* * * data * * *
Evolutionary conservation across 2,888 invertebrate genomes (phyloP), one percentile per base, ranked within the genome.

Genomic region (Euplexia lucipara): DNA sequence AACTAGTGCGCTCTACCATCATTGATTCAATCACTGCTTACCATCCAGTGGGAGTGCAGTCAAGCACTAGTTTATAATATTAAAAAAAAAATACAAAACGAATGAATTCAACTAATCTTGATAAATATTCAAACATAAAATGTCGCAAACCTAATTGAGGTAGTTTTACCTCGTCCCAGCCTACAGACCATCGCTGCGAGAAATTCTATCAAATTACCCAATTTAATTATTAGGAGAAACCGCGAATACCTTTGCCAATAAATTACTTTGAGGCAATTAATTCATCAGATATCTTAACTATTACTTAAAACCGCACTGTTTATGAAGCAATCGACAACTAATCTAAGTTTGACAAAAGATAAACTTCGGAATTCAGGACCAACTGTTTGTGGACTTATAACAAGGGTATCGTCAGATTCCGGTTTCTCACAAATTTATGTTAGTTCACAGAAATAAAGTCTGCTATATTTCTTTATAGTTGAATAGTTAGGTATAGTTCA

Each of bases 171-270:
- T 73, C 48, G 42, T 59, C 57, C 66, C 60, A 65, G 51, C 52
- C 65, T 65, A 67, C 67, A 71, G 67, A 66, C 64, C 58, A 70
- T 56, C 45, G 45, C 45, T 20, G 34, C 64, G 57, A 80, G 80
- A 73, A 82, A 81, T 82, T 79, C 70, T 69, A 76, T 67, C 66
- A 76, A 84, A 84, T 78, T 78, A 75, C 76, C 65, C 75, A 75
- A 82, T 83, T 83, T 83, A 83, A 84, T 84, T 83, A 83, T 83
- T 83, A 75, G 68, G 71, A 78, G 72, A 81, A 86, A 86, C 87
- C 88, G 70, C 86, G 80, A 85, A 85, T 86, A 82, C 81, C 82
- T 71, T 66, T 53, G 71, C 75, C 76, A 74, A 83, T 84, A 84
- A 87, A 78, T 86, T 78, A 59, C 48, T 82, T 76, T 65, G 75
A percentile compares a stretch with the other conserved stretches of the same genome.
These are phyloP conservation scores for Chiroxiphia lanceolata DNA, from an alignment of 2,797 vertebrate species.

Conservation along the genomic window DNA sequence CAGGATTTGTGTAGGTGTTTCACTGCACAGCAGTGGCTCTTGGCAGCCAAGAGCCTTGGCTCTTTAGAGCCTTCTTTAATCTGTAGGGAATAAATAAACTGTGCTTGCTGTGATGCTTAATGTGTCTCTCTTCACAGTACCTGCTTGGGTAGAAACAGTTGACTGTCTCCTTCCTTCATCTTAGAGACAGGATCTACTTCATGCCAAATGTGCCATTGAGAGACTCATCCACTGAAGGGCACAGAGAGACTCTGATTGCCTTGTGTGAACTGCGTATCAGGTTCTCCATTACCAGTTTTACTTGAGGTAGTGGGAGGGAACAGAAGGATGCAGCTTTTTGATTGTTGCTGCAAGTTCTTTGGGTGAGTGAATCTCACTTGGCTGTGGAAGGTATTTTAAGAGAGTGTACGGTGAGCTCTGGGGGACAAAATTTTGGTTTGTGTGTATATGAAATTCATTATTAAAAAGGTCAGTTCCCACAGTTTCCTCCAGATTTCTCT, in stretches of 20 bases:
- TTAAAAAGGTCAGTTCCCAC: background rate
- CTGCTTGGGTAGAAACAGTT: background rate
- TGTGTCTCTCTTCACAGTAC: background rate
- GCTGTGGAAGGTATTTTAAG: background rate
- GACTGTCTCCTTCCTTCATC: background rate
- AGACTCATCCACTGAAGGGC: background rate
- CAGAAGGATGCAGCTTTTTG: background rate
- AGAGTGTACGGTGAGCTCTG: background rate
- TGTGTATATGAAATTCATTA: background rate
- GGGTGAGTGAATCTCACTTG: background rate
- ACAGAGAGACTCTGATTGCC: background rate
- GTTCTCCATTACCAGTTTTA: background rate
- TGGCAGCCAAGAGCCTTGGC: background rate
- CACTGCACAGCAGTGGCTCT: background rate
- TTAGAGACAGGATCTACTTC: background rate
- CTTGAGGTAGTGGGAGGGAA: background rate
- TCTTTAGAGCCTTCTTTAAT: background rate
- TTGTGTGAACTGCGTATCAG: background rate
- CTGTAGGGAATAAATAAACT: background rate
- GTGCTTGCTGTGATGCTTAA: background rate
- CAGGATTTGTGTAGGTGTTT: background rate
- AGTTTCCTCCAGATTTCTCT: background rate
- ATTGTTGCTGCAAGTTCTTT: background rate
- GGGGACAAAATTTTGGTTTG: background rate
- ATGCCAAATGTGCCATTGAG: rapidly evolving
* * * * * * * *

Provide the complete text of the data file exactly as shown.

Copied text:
Evolutionary conservation across 2,888 invertebrate genomes (phyloP), one percentile per base, ranked within the genome.

Genomic region (Euplexia lucipara): DNA sequence AACTAGTGCGCTCTACCATCATTGATTCAATCACTGCTTACCATCCAGTGGGAGTGCAGTCAAGCACTAGTTTATAATATTAAAAAAAAAATACAAAACGAATGAATTCAACTAATCTTGATAAATATTCAAACATAAAATGTCGCAAACCTAATTGAGGTAGTTTTACCTCGTCCCAGCCTACAGACCATCGCTGCGAGAAATTCTATCAAATTACCCAATTTAATTATTAGGAGAAACCGCGAATACCTTTGCCAATAAATTACTTTGAGGCAATTAATTCATCAGATATCTTAACTATTACTTAAAACCGCACTGTTTATGAAGCAATCGACAACTAATCTAAGTTTGACAAAAGATAAACTTCGGAATTCAGGACCAACTGTTTGTGGACTTATAACAAGGGTATCGTCAGATTCCGGTTTCTCACAAATTTATGTTAGTTCACAGAAATAAAGTCTGCTATATTTCTTTATAGTTGAATAGTTAGGTATAGTTCA

Each of bases 171-270:
- T 73, C 48, G 42, T 59, C 57, C 66, C 60, A 65, G 51, C 52
- C 65, T 65, A 67, C 67, A 71, G 67, A 66, C 64, C 58, A 70
- T 56, C 45, G 45, C 45, T 20, G 34, C 64, G 57, A 80, G 80
- A 73, A 82, A 81, T 82, T 79, C 70, T 69, A 76, T 67, C 66
- A 76, A 84, A 84, T 78, T 78, A 75, C 76, C 65, C 75, A 75
- A 82, T 83, T 83, T 83, A 83, A 84, T 84, T 83, A 83, T 83
- T 83, A 75, G 68, G 71, A 78, G 72, A 81, A 86, A 86, C 87
- C 88, G 70, C 86, G 80, A 85, A 85, T 86, A 82, C 81, C 82
- T 71, T 66, T 53, G 71, C 75, C 76, A 74, A 83, T 84, A 84
- A 87, A 78, T 86, T 78, A 59, C 48, T 82, T 76, T 65, G 75
A percentile compares a stretch with the other conserved stretches of the same genome.
These are phyloP conservation scores for Chiroxiphia lanceolata DNA, from an alignment of 2,797 vertebrate species.

Conservation along the genomic window DNA sequence CAGGATTTGTGTAGGTGTTTCACTGCACAGCAGTGGCTCTTGGCAGCCAAGAGCCTTGGCTCTTTAGAGCCTTCTTTAATCTGTAGGGAATAAATAAACTGTGCTTGCTGTGATGCTTAATGTGTCTCTCTTCACAGTACCTGCTTGGGTAGAAACAGTTGACTGTCTCCTTCCTTCATCTTAGAGACAGGATCTACTTCATGCCAAATGTGCCATTGAGAGACTCATCCACTGAAGGGCACAGAGAGACTCTGATTGCCTTGTGTGAACTGCGTATCAGGTTCTCCATTACCAGTTTTACTTGAGGTAGTGGGAGGGAACAGAAGGATGCAGCTTTTTGATTGTTGCTGCAAGTTCTTTGGGTGAGTGAATCTCACTTGGCTGTGGAAGGTATTTTAAGAGAGTGTACGGTGAGCTCTGGGGGACAAAATTTTGGTTTGTGTGTATATGAAATTCATTATTAAAAAGGTCAGTTCCCACAGTTTCCTCCAGATTTCTCT, in stretches of 20 bases:
- TTAAAAAGGTCAGTTCCCAC: background rate
- CTGCTTGGGTAGAAACAGTT: background rate
- TGTGTCTCTCTTCACAGTAC: background rate
- GCTGTGGAAGGTATTTTAAG: background rate
- GACTGTCTCCTTCCTTCATC: background rate
- AGACTCATCCACTGAAGGGC: background rate
- CAGAAGGATGCAGCTTTTTG: background rate
- AGAGTGTACGGTGAGCTCTG: background rate
- TGTGTATATGAAATTCATTA: background rate
- GGGTGAGTGAATCTCACTTG: background rate
- ACAGAGAGACTCTGATTGCC: background rate
- GTTCTCCATTACCAGTTTTA: background rate
- TGGCAGCCAAGAGCCTTGGC: background rate
- CACTGCACAGCAGTGGCTCT: background rate
- TTAGAGACAGGATCTACTTC: background rate
- CTTGAGGTAGTGGGAGGGAA: background rate
- TCTTTAGAGCCTTCTTTAAT: background rate
- TTGTGTGAACTGCGTATCAG: background rate
- CTGTAGGGAATAAATAAACT: background rate
- GTGCTTGCTGTGATGCTTAA: background rate
- CAGGATTTGTGTAGGTGTTT: background rate
- AGTTTCCTCCAGATTTCTCT: background rate
- ATTGTTGCTGCAAGTTCTTT: background rate
- GGGGACAAAATTTTGGTTTG: background rate
- ATGCCAAATGTGCCATTGAG: rapidly evolving